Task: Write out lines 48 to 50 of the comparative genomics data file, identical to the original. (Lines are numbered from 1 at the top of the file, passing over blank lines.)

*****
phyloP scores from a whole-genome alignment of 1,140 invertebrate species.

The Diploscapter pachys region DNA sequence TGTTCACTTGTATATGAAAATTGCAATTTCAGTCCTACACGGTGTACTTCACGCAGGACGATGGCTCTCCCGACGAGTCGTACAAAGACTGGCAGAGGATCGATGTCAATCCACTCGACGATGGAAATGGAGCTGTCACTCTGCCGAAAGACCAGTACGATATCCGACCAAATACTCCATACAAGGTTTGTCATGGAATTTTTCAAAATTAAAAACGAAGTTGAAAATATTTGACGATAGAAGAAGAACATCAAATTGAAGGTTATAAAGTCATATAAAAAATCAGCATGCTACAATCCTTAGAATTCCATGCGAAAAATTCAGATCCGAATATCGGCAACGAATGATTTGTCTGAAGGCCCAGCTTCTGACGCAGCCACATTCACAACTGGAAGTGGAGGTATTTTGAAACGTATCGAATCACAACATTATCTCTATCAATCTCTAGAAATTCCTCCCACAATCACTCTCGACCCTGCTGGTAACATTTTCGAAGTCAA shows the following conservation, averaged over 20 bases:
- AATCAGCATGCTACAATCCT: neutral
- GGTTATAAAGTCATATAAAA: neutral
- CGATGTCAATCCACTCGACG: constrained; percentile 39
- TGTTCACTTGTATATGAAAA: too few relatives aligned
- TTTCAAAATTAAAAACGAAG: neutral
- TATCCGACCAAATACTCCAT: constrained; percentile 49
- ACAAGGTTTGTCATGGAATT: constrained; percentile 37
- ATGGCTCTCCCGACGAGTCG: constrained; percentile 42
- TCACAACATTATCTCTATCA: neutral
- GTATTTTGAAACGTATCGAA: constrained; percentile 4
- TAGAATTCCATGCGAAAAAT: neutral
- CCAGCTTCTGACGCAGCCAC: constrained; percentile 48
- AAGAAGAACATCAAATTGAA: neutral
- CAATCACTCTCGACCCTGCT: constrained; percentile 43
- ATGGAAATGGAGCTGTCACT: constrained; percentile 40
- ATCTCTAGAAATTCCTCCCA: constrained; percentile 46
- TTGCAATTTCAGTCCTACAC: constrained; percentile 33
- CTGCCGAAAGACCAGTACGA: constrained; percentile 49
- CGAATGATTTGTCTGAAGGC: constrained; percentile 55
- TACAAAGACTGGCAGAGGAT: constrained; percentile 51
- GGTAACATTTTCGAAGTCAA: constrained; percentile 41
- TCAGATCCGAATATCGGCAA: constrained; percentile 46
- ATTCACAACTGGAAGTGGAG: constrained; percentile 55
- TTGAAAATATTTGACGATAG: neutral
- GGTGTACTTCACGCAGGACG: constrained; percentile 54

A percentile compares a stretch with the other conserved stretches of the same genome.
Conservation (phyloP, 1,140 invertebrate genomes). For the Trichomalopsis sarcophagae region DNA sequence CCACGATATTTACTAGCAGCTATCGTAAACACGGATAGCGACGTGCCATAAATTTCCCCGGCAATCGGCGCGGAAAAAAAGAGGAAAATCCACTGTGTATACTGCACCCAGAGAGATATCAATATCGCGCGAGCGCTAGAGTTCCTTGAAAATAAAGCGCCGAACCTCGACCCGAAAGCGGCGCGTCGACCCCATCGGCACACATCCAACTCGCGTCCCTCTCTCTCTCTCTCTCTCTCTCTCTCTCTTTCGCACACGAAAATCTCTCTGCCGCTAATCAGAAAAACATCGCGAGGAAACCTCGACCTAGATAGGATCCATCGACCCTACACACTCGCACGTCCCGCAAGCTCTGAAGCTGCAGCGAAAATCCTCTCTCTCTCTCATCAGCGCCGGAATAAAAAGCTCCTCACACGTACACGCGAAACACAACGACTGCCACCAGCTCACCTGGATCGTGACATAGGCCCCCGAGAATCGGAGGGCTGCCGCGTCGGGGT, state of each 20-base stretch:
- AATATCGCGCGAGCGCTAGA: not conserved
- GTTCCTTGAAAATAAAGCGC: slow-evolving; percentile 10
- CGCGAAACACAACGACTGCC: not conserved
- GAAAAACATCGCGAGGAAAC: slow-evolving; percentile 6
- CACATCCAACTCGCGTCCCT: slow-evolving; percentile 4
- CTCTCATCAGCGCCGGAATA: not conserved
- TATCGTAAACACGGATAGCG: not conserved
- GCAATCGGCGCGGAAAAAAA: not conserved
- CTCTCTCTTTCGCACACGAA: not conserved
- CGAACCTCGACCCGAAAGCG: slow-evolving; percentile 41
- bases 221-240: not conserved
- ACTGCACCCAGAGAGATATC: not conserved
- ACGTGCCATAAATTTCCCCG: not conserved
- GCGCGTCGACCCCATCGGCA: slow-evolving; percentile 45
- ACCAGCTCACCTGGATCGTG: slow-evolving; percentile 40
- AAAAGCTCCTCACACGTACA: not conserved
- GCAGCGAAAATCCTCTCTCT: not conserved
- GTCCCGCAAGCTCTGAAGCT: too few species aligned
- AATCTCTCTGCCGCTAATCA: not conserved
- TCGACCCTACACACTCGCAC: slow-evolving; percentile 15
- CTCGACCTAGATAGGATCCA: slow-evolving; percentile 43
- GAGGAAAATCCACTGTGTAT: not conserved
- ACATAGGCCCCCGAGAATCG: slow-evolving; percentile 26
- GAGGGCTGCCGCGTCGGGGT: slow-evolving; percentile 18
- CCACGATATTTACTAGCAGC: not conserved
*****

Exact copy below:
- AATCTCTCTGCCGCTAATCA: not conserved
- TCGACCCTACACACTCGCAC: slow-evolving; percentile 15
- CTCGACCTAGATAGGATCCA: slow-evolving; percentile 43